Thursday, 10 May 2012

Pit bull Terrier, a restricted breed; Time to regulate pet shops!

Cross-bred bull terrier a restricted breed, says vet dept D-G

PETALING JAYA: The dog that attacked and killed 74-year-old Yip Sun Wah is a miniature bull terrier cross which is a restricted breed in Malaysia.

Restricted breeds were not suitable as household pets, said Veterinary Services Department (DVS) director-general Datuk Dr Abdul Aziz Jamaluddin.

Such breeds, he added, were only meant for the use of military and enforcement agencies and not to be kept as pets.

He added that bull terriers were allowed to be kept as guard dogs providing they were given proper training and schooling.

“When an application is made to the local council for a licence for a restricted breed, the municipal agency will only issue the licence based on our recommendation,” said Dr Abdul Aziz. He said the DVS has published a guidebook to outline breed classification.

The guidelines can also be obtained at http://www.dvs.gov.my/web/guest/listband.

Dr Abdul Aziz also said restricted breeds were not supposed to be sold in pet shops.

He added that the DVS was currently doing a trace to determine the supplier and find out how a restricted breed could have been made available to the owner.

“I will instruct our enforcement unit to check all pet shops to see if they are selling banned and restricted dog breeds,” said Dr Abdul Aziz.

Meanwhile, dog trainer Wellington Ho said bull terriers have very powerful jaws.

“There is a mechanism in the jaw which tends to lock up when it is clamped shut,” he said.

However, Ho was quick to point out that he personally knew of domesticated bull terriers that have been properly socialised.

“They have very sweet temperaments once they are properly socialised,” he said.

The dog that killed Yip had a valid licence issued by the Subang Jaya Municipal Council.

The case will be investigated by the police under Section 304(a) of the Penal Code for causing death by negligence, which carries a maximum of two years' jail, a fine or both. - The Star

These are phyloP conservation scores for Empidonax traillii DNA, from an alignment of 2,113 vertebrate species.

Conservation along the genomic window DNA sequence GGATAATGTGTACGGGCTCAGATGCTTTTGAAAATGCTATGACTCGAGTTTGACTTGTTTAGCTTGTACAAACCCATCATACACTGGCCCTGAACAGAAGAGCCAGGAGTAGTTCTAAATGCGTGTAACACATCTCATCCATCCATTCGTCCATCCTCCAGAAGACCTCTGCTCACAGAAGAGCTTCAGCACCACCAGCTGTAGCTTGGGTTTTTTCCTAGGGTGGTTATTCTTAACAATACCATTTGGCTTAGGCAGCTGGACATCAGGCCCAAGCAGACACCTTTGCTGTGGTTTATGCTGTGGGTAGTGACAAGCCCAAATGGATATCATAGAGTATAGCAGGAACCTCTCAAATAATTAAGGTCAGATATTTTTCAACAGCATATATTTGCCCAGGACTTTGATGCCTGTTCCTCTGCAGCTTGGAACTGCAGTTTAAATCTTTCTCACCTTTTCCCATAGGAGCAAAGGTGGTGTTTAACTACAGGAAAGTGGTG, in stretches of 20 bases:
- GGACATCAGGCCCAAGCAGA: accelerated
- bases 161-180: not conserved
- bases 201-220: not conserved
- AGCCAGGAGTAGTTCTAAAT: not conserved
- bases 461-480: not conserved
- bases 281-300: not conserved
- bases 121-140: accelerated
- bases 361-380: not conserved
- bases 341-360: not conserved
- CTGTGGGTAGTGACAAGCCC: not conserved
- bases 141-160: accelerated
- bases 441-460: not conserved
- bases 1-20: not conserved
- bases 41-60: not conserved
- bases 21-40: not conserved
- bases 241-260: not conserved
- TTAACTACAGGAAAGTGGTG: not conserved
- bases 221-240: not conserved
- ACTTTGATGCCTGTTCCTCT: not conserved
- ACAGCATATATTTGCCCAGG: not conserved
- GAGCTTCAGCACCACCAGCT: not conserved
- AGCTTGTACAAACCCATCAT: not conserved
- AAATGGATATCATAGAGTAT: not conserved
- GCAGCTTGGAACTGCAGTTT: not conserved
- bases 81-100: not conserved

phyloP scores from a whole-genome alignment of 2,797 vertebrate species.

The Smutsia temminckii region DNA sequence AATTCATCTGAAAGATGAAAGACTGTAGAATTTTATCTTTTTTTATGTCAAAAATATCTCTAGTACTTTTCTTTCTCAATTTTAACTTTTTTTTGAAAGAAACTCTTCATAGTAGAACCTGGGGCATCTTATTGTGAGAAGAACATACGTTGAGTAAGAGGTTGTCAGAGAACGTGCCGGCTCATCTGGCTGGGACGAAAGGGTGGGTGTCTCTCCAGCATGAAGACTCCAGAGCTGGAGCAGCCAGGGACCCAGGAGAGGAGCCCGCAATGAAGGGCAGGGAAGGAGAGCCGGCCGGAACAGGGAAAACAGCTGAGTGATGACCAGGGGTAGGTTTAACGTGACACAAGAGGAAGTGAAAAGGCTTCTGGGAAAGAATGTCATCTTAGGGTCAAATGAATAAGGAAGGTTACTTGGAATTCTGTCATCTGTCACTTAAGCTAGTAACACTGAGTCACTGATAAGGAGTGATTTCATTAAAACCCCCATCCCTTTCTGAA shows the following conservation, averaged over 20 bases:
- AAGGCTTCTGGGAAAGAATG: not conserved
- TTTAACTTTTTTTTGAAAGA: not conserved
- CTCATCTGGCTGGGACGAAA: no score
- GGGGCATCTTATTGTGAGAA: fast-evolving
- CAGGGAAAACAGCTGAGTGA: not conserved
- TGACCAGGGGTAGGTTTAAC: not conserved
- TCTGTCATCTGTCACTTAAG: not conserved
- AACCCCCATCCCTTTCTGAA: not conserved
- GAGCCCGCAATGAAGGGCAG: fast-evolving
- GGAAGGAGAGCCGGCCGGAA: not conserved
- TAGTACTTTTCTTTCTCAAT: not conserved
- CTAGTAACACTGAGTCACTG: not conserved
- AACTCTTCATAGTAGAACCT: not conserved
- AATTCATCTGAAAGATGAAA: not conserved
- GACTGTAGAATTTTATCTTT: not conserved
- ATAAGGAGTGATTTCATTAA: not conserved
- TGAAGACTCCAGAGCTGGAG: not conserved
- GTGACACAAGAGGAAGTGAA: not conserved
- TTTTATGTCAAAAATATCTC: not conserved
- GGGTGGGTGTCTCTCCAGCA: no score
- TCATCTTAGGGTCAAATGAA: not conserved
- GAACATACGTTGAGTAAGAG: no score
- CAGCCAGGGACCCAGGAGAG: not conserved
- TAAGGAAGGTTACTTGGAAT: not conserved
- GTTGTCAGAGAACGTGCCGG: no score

Images for the american pitbull graphics

Time to regulate pet shops, say canine welfare groups

By WANI MUTHIAH wani@thestar.com.my

PETALING JAYA: Canine welfare groups are outraged over the death of 74-year-old Yip Sun Wah after he was mauled by a miniature bull terrier cross.

They claimed that one of the reasons behind Yip's death was the poor regulation of pet shops, which sell restricted breeds suspected of being obtained from backyard breeders.

Save a Stray founder Jacqueline Tsang said Yip's tragic death was due to irresponsible breeders who did not ensure the bull terrier's owner had the expertise to handle the dog.

“I also hold the enforcers liable for not ensuring the restriction (on restricted breeds) was being properly implemented,” said Tsang.

Canine rescue project Malaysian Dogs Deserve Better coordinator Irene Low said it was time for the authorities to seriously regulate pet shops that sold such animals.

“Only then can backyard breeders, who carry out unethical breeding, be put out of business as they would not have a platform to sell their dogs and puppies,” she said.

According to Low, unethical breeders also had a tendency to cross-breed dogs that were not compatible with each other.

“When indiscriminate cross-breeding is done, it can seriously affect the dogs' temperament,” she said.

Furry Friends Farm founder Sabrina Yeap said the temperament of a dog was usually influenced by the environment it was brought up in.

“Whatever the breed, what matters most is the upbringing. I personally know of bull terriers that are loving family pets,” said Yeap.

KL Pooch Rescue co-founder Shannon Lam said the loss of a father and husband to any violent attack was unspeakable.

“Equally tragic is a society that seeks to punish a beast for behaving as such rather than punishing those who are behind its aggression,” she added.

Meanwhile, sources say several rescue groups are getting together to request the authorities not to euthanise the dog.

Dog trainer and G-Pet Boarding and Training Centre Carlos Huertez said he would take the dog in if the authorities were willing to hand over the bull terrier.

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